However, the 37-year old was so convinced that the initial phone call informing him of that honour was a prank that he didn’t tell anyone, not even his closest friends and family, until two days before the official announcement.
Achara, recognised for his services to community sport, told the Falkirk Herald he thought he was being tricked.
He said: “I first found out back in April and, to be brutally honest, I didn't tell anyone because I didn't believe it.
"It was then sent by email, you needed to fill out a couple of things and I did but then I was worried it might be a scam and they'd ask me for bank details or something!
"Then the next thing I heard was a week before it would be officially announced and I realised it was real.
“Two days before it was announced was when I told my wife because the email said you weren't allowed to tell anybody.
“It was just such a shock but at the same time I just didn't know what was going on, it thought someone was setting me up – it was overwhelming.”
The 6’3 Stirling native began his senior career with Fury in 1999, aged just 17, after first joining the youth set up the previous year.
It would be the beginning of an outstanding career which took him across Europe to play for several clubs in Italy, Spain, Greece and Bulgaria as well as closer to home in Middlesbrough and Glasgow.
At national level he would go on to captain Scotland in the 2018 Commonwealth Games in a starting line-up that included three former Fury players.
The Scots reached the semi-finals and in doing do became the highest ever placed Scottish team in a Commonwealth Games.
Achara had also enjoyed the world stage in 2012 when he was selected as a co-captain for the Great Britain basketball team in the London Olympics.
Achra's GB Team played the eventual winners - the USA, which of course had a full NBA line-up, including legendary stars - Kobe Bryant, Le Bron James and Carmelo Anthony.
Fury Head Coach John Bunyan remembered Achara when he first came to Falkirk and his initial thoughts.
He said: “On first watching Kieron when he came to trial, it was clear he had a huge amount of natural attributes, apart from the fact he was at least a foot taller than every kid in his age group!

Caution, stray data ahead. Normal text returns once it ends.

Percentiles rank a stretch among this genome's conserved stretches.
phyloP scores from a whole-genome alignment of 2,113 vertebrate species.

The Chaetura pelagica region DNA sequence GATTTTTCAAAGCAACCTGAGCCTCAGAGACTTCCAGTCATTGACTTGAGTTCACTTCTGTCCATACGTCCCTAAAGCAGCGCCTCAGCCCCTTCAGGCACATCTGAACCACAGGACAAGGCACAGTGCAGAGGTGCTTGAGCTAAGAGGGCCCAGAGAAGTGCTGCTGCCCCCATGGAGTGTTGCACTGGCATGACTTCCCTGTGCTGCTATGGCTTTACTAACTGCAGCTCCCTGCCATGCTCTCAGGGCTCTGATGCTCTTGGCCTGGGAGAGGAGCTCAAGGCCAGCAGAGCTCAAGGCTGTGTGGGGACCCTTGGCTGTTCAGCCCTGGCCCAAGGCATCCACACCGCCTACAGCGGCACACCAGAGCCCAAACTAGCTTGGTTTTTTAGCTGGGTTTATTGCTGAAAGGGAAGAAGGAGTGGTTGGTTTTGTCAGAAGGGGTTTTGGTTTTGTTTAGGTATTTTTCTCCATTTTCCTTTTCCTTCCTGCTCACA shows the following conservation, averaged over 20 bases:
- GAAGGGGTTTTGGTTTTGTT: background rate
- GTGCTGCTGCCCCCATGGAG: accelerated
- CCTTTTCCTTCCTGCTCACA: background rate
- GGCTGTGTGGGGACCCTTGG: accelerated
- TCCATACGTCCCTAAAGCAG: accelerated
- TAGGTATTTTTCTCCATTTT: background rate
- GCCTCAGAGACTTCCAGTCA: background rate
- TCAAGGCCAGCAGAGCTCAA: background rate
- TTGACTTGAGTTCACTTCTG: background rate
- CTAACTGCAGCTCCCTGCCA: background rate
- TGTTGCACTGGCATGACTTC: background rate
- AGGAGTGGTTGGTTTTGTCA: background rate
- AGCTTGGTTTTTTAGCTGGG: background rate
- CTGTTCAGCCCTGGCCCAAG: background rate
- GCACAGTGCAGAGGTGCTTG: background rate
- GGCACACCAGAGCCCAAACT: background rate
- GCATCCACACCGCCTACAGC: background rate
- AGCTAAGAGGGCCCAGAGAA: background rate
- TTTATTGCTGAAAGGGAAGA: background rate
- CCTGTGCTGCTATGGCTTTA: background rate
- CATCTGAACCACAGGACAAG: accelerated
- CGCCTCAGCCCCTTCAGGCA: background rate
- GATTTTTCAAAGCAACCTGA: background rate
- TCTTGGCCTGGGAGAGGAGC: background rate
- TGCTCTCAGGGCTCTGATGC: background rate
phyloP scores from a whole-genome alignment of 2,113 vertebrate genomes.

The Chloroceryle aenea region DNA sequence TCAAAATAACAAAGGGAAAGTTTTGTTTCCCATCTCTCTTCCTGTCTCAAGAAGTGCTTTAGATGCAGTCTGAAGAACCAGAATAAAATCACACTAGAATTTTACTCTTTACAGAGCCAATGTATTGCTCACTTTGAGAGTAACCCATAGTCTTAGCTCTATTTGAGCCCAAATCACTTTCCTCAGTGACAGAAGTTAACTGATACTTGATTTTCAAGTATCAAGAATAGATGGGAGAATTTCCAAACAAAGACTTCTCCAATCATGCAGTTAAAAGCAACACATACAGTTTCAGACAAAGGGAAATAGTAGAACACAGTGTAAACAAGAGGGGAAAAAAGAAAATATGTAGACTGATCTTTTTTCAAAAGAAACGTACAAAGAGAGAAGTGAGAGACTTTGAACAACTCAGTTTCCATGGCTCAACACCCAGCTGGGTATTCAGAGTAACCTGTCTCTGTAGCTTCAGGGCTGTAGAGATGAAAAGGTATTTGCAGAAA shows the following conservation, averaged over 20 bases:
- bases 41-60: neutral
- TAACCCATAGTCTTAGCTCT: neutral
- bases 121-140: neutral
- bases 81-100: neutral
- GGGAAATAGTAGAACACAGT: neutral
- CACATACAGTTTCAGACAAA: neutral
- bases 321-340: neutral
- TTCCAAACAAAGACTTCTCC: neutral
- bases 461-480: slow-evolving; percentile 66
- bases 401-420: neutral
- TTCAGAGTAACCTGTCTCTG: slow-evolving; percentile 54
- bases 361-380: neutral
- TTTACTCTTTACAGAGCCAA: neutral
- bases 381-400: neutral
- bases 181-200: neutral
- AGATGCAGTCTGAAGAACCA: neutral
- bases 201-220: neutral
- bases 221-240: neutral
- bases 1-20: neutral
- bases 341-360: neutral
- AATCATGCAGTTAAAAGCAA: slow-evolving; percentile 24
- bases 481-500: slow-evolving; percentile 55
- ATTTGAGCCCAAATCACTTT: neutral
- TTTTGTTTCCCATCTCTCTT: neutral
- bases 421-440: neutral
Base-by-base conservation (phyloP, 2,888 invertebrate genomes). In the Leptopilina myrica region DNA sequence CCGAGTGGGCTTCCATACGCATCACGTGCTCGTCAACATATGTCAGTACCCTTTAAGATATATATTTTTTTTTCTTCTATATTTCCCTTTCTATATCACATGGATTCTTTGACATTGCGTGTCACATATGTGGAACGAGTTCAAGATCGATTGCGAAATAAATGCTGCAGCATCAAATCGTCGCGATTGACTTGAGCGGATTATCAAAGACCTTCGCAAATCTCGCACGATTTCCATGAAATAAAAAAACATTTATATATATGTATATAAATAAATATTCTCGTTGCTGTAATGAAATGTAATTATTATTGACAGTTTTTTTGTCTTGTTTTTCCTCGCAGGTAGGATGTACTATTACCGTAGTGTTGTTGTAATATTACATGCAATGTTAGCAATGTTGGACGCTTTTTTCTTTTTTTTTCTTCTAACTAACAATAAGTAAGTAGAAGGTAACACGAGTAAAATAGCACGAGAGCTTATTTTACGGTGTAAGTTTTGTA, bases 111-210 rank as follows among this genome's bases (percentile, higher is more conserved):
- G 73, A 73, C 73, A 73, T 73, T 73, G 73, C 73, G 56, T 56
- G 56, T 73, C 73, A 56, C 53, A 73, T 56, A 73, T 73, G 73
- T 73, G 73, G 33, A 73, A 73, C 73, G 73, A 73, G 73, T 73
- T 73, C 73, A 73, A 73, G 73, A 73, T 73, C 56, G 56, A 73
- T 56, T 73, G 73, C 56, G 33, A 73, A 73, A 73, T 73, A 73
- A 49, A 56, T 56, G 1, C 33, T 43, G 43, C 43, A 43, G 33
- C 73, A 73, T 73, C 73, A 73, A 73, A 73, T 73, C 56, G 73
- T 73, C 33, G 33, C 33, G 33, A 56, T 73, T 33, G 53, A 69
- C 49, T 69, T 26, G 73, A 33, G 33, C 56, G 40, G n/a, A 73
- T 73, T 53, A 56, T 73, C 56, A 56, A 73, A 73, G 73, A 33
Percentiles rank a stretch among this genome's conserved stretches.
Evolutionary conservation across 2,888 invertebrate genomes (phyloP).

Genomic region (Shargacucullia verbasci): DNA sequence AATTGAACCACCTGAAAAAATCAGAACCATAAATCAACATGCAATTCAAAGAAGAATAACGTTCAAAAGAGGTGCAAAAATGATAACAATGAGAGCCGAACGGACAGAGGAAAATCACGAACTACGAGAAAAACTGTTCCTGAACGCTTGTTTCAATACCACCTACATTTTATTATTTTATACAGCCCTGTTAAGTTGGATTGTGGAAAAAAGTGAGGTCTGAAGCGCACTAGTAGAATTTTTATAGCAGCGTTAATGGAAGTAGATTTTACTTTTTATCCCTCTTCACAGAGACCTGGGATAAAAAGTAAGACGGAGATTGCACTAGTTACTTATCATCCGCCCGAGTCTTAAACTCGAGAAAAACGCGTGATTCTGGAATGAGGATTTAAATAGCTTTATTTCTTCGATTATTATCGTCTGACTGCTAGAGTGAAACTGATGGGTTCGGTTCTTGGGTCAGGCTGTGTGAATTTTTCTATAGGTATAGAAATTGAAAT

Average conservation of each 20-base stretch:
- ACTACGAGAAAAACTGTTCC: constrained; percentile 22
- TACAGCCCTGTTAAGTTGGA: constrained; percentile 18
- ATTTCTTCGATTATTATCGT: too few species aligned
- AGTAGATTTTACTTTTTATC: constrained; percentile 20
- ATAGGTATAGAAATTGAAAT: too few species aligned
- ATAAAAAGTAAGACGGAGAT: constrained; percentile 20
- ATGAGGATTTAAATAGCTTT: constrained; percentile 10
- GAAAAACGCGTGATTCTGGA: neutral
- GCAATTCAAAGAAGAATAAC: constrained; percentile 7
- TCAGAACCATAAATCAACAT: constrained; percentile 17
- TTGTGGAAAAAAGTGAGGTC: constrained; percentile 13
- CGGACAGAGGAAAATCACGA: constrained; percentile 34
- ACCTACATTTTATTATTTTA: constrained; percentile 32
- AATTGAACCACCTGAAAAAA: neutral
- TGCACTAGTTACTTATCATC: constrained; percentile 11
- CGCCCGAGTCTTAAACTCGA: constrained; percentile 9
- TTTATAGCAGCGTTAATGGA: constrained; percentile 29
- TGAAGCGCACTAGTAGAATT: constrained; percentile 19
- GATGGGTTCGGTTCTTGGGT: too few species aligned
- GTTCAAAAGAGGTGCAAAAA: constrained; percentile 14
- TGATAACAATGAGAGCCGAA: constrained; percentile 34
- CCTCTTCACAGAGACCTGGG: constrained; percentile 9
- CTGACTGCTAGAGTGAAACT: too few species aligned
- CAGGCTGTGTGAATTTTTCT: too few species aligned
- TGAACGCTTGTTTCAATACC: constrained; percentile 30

“It was former Fury Coach George Connell who had told me that he had a player at a school club in Stirling who looked to have some great potential and needed to get into a competitive environment.
"Kieron soon blossomed as a natural basketball player and I remember when he was 16 he told me he was considering taking a part-time job in Burger King to earn some pocket money.
"I told him he was going to make a living playing basketball and to instead practice and get more court time in.”
On Achara receiving his MBE Bunyan added: “Kieron has had what you could only describe as an absolutely amazing basketball career.
“He has worked hard in all his basketball stops, has always appreciated his teammates, fans and has always given back to the community, no matter where he has played basketball.
“Kieron has been fortunate to have had huge support from his family with mum Marion and brother Idris really pivotal in these 20 plus years.
“He’s a role model, motivator and a player who always gave 110 percent and it's been a real pleasure to have worked with Kieron all these years.
"We still have a special bond and are always looking for new ideas to keep basketball in Scotland fresh, accessible and such a great sport for boys and girls to become involved in.”
That devotion to inspiring the next generation seems to have been the key factor in Achara receiving the MBE and for him it was always something he knew he was going to do during the latter stages of his career.
He said: “I loved my professional career playing overseas and touring the world.
"Then when I moved home it was more than just Basketball, I couldn't just be a player I had to try and inspire the next generation and I felt that would solidify my career.
“Being honest, trying to do work in the community you're just trying to help people be successful and let them know they can be whatever they want.
"John and George were the people who really inspired me when I was younger not just to be a successful player but to give back.
"For me they are even more deserving of these accolades so there is an element of guilt that I get recognised when they don't.
"I wouldn’t have received this award if it wasn’t for guys like them inspiring young players every single day for years to be their best.”
Now retired, the former Scotland captain is firmly focused on doing everything he can to give back after such a successful career.
He said: “Right now I'm the patron founder of Rocks in the Community which uses basketball as a tool to help change young people's lives.
"That's something I will be a part of as it continues to grow, I really believe that sport in general, not just basketball, helps young people to dream that they can achieve something special.
"I’ve noticed a lot of kids lack self belief and are apathetic about the future and I believe sport can give them the belief that they can achieve great things, that they have a lot to live for and can be as successful as they want to be.”